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Old 08-01-2007, 16:23   #7
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also how long does glass stay freen for generally?, i have been using 6-8 hr intervals but how long can you leave it for?
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Old 08-01-2007, 16:35   #8
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QCELL is the actual brand name . boatbuilders in Oz have been using the stuff for years.

Sean can I suggest that you need a bit mor resin in the mix. It's just one of those thing's where it pays off to use a bit extra.

We aim for more of a mayonaise mix, easy to spread yet won't slump. What we do is find the low's before hand and mark with a builders pencil or chalk .

Then you can pull some bog through these areas first, let them kick and then pull a screed over the lot..

By using the softer brew of bog, it allows you to feather off the edges to make the next screed easier to apply.

Me and a mate who actually likes fairing have got our skills up enough to be able to get to 80% finish using Hitachi sat180 two speed sander to fair the boat with 36 grit paper. We also have Tellesh sander .:: Telesch ::. - F8 which is a geat tool for the final bit using 60 grit.

If you are at the final stage of bogging and just trying to get that last little bit, we then go to highbuild.

We use AMERON coatings for highbuild and topcoat. Much more affordable than Sterling and Awlgrip and in my opinion a better product.
With the highbuild we mix in QCELLS as well and have been told you can get in around 30%, but I stick to around 20% and add a bit of paint tint just to give it a bit of colour.

You now have effectively a poor mans spray bog, which can then be boarded down very easily and evenly. while spraying you should see any lows that may be left, give these areas a few more coat's and the bit of paint thats left over when it starts to kick, wipe the left overs into those low spots if they need a bit more. Also fill any bad pinhole patches if you can .

After it's all boarded back,we use 60-80grit, spray with unmodified white primer, and when you sand you can then stop when some of the colour starts to show.

I've never gone any finer than 180 grit for the final sand before gloss.

Hope this help's

Dave
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Old 08-01-2007, 16:42   #9
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Quote:
Originally Posted by cat man do
With the highbuild we mix in QCELLS as well and have been told you can get in around 30%, but I stick to around 20% and add a bit of paint tint just to give it a bit of colour.

You now have effectively a poor mans spray bog
Are you actually spraying that on Dave? If so, what size nozzel on your gun? Do you have to bump up the pressure any? Have you ever colored your base coat darker to use it as a guide coat for finding those nasty low spots?

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Old 08-01-2007, 17:05   #10
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Hi rick, i've gone right off using compressors for spraying and now use airless spray gear. reason being is they are increadably fast, we put 80 litres on the hulls in about 4 hours, and it all goes where you point, not up in the air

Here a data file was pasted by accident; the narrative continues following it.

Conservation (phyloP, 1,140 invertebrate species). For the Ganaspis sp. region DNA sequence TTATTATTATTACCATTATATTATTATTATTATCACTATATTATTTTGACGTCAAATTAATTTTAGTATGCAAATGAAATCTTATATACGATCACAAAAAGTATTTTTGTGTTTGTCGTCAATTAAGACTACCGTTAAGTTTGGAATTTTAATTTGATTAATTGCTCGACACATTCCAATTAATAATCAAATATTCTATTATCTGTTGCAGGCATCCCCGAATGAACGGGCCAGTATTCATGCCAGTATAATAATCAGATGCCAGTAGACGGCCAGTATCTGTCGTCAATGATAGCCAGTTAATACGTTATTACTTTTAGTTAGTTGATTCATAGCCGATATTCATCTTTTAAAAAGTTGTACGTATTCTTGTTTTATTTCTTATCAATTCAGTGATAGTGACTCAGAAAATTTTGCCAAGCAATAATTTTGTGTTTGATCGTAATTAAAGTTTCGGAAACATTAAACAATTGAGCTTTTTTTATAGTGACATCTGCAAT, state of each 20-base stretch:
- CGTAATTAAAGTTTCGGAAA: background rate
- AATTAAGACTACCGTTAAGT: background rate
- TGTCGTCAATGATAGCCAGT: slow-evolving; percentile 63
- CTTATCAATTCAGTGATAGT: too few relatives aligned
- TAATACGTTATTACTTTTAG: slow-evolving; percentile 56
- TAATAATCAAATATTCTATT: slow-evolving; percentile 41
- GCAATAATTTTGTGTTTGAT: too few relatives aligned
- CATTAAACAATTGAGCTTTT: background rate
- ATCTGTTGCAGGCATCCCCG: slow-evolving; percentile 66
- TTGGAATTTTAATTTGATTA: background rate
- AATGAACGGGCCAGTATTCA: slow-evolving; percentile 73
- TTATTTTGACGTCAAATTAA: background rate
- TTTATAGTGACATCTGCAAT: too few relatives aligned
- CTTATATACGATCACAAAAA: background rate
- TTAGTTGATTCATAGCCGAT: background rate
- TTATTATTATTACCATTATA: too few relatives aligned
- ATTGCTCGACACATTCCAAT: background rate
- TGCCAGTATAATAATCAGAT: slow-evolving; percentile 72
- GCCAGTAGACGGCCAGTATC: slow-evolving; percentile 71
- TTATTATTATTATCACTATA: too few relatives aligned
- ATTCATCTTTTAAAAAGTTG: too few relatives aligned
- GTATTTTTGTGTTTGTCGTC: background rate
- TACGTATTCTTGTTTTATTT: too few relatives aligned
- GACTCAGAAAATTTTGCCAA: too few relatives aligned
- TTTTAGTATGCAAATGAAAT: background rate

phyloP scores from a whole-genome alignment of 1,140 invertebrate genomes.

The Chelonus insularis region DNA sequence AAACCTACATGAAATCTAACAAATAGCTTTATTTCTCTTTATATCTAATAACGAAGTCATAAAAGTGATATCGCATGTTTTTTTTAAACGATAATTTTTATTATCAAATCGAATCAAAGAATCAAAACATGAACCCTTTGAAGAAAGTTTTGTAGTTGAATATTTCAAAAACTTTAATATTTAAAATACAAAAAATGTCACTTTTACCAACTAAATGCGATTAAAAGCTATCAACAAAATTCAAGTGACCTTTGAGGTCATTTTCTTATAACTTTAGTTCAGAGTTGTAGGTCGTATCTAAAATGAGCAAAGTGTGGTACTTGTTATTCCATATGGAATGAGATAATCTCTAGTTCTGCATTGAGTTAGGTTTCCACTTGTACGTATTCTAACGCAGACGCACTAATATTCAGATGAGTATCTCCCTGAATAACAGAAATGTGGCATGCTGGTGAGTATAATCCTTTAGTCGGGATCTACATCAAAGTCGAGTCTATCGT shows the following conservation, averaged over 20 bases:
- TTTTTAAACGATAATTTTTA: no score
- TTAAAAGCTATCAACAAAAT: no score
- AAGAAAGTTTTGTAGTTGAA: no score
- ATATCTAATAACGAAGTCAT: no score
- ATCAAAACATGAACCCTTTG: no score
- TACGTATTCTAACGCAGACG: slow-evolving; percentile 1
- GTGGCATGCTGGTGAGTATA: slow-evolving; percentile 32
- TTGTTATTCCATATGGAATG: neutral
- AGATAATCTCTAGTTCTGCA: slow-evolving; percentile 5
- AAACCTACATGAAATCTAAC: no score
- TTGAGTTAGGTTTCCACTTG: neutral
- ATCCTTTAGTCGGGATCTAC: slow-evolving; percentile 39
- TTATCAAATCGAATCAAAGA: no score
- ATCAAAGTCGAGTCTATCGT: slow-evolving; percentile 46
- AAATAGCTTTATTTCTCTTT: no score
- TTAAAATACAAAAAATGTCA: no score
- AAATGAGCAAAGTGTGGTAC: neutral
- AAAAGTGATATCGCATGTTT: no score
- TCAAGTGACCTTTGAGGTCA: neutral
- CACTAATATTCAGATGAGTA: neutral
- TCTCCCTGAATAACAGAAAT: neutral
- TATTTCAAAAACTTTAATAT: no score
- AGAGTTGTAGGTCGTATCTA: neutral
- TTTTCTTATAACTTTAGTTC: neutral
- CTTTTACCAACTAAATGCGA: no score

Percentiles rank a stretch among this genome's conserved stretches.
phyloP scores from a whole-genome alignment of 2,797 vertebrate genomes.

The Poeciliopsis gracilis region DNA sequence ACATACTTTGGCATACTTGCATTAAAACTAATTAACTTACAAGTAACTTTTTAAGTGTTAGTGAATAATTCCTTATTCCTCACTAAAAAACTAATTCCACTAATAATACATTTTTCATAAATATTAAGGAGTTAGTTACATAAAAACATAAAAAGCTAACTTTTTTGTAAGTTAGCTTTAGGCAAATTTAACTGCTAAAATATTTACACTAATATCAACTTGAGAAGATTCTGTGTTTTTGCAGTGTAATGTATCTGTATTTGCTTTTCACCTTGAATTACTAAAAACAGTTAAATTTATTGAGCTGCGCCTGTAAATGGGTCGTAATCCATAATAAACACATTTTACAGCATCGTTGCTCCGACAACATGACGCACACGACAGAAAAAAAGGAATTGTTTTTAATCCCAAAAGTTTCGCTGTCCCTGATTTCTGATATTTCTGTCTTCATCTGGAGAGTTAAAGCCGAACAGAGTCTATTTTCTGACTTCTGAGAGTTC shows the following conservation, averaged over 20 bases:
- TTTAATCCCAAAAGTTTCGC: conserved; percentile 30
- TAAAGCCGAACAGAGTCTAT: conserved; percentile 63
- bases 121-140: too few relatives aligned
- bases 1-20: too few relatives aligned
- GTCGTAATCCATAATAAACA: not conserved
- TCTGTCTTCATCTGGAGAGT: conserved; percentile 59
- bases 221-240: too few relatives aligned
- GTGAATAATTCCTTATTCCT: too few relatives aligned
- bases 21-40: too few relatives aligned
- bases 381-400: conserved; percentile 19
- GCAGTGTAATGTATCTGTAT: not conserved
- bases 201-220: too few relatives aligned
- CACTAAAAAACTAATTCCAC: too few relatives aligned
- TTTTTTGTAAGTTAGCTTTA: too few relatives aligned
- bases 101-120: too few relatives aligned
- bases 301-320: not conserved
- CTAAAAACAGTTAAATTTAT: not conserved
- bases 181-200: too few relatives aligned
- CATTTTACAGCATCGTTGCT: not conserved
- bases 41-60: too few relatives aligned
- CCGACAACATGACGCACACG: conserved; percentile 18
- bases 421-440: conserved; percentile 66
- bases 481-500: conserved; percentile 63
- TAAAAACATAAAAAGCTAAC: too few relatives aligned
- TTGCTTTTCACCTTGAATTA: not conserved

I'm lucky enough that a mate has let me use a big jobby that is on wheels and the paint pickup drops into the 20 litre drum that the paint comes in, like the pic below.

This thing pump's just about anything and I leave it up to the local GRACO dealer to advise on which nozzle to use.

And yes, I always put different colours down for base coats and even wipe the hull with a bit of tint in metho before sanding to show stuff up.

Dave
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Old 08-01-2007, 19:10   #11
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Sean, I agree with Dave, it sounds like your'e making the mix too dry. I've found when it's that dry it can be hard to get an even mix - it kind of forms clumps in the tub which the mixer doesn't easily break up, and these might be the reason for the hard and soft spots you are finding when you sand.

More resin will make the sanding a bit harder though, but you'll get a more even result.
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Old 08-01-2007, 19:25   #12
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More resin will make the sanding a bit harder though, but you'll get a more even result.
Only a little bit, and road base [36 grit] sort's it out

Dave
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Old 08-01-2007, 22:02   #13
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so when you mix qcell into your high build thge 20% is that by volume or what?
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Old 08-01-2007, 23:24   #14
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I really just mix it in to a consistancy that i'd reckon you could get through the gun in it's thinned state.

We just got told 30% by a few pro's and we just kept tipping it in and mixing. On the last boat we had a pro show us the consistency and this time we just went a bit less as the airless lines are about 50ft long and I didnt want to have a tough job cleaning them out if I had added too much.

I don't think there is an exact science, but I know it work's and cost's a fraction of the U.S Paint's version.

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Old 09-01-2007, 02:04   #15
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how long is it before glass is no longer green